Kinetic nomograms assist individualization of drug regimens
Marouani Hafedh 1 PhD, Zografidis Anastasios 2 PhD, Iliadis Athanassios 1 Pr
(1) Dpt. of Pharmacokinetics, UMR-MD3, Univ. of Méditerranée, Marseilles, France, (2) University of Athens, School of Pharmacy, Panepistimiopolis, 15771 Athens, Greece
Objective: The aim of this work is to propose a rapid and simple drug dosage adjustment method. Develop a useful tool in achieving individual drug blood levels within its therapeutic window with few samples and in a short period of time, rendering the procedure a simplified bedside application.
Methods: The procedure is codified by kinetic nomograms. To obtain these, statistical description of the inter-individual variability provided by the population pharmacokinetic study (prior information) and assayed drug concentrations from two blood samples in a given individual (individual information) are required. The kinetic nomogram is built as a collection of time-concentration curves following a fixed "identification protocol". The time-concentration curves divide the "time-concentration space" in several areas each of them corresponding to a given adjusted dose. One has only to locate the assayed drug concentration and then, read the dose corresponding to the area containing this location. Kinetic nomograms are simplified alternatives to the Bayesian procedure  followed by dosage adjustment procedures. Evaluation of kinetic nomogram performances was done by a simulation study using as example rapamycin (sirolimus®), an immunosuppressant drug indicated for the prophylaxis of renal allograft rejection . All calculations were performed with the MATLAB software .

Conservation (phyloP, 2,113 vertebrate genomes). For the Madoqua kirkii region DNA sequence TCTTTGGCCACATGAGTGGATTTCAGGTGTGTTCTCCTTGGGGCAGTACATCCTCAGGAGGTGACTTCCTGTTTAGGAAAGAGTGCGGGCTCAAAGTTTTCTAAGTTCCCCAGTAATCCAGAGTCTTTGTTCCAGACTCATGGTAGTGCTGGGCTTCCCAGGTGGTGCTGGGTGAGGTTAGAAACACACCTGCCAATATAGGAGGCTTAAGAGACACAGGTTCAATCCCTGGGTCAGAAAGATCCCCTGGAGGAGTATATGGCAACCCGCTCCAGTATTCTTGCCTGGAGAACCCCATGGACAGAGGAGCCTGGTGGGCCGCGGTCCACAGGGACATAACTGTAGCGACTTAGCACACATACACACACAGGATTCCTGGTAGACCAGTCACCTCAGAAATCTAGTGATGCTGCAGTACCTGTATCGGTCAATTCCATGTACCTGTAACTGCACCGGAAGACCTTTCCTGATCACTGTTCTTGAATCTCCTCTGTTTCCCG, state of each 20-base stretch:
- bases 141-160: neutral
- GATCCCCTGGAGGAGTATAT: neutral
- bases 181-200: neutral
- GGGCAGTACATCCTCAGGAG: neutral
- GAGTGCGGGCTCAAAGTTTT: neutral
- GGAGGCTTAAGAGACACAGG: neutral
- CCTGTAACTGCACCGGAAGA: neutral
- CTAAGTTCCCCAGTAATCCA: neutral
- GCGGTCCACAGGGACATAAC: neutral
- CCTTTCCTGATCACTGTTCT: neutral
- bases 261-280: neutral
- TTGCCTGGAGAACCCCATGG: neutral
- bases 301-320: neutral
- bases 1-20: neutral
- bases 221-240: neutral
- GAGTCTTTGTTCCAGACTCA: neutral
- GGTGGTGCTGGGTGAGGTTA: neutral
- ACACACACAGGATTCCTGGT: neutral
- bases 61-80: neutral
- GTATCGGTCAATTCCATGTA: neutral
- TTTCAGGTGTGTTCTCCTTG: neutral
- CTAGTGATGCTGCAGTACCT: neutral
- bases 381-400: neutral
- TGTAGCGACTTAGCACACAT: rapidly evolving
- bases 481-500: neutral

Results: The simulation study confirmed the need for individual dosage adjustment, 71.6% of individuals underwent modification of the identification protocol of 1 mg b.i.d. in order to reach steady-state trough levels at 8 ng/ml. When regimens were adjusted by kinetic nomograms and Bayesian procedure, the minimum steady-state concentrations of sirolimus showed low variability (CV of 23.4 and 18.2%, respectively) as compared to those obtained by standard recommended protocols of 4 mg o.i.d. (68.6%). Doses adjusted by kinetic nomograms and Bayesian procedure are linearly linked and highly correlated (r = 0.97), and both provided efficient control (87.9 and 99.6% of cases between 6 and 20 ng/ml respectively).
Conclusion: Kinetic nomograms allowing rapid dosage adjustment after beginning the drug therapy represent reliable alternatives to the cumbersome Bayesian procedure. They could be tailored for several clinical situations and different schedules. The presented kinetic nomograms can highly promote other population studies aiming at dose individualization with direct application in current clinical settings.
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